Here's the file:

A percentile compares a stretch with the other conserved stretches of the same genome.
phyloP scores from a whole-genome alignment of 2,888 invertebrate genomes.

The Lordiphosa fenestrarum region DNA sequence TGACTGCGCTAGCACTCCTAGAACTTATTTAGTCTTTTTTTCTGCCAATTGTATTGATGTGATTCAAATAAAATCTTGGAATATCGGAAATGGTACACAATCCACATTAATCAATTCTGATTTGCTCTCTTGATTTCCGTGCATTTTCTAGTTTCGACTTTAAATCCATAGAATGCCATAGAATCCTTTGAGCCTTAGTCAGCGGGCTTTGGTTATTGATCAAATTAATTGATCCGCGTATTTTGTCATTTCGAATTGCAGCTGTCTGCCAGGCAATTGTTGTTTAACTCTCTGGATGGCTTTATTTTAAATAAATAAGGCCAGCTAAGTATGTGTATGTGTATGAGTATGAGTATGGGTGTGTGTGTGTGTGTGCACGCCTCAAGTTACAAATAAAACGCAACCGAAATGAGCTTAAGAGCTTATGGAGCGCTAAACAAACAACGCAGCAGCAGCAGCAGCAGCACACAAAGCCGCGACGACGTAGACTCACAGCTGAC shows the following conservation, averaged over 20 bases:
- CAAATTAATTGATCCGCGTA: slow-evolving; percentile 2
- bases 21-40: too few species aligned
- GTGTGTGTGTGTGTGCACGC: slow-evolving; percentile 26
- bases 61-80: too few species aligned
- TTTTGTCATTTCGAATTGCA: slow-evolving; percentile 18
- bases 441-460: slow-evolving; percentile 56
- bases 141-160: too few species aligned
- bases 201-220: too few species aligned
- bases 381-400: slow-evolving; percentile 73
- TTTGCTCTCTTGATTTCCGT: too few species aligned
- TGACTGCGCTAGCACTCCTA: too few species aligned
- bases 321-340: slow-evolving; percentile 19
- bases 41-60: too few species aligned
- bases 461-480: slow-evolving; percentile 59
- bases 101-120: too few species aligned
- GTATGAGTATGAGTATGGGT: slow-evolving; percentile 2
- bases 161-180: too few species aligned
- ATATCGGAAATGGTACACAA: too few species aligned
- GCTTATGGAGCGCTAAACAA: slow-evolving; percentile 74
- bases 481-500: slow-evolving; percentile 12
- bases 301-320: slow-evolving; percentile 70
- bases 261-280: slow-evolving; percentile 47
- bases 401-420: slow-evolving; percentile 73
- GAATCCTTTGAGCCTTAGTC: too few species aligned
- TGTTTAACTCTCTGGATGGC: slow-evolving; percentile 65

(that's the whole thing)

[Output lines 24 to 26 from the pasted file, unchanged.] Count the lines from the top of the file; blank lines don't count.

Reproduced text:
- bases 301-320: slow-evolving; percentile 70
- bases 261-280: slow-evolving; percentile 47
- bases 401-420: slow-evolving; percentile 73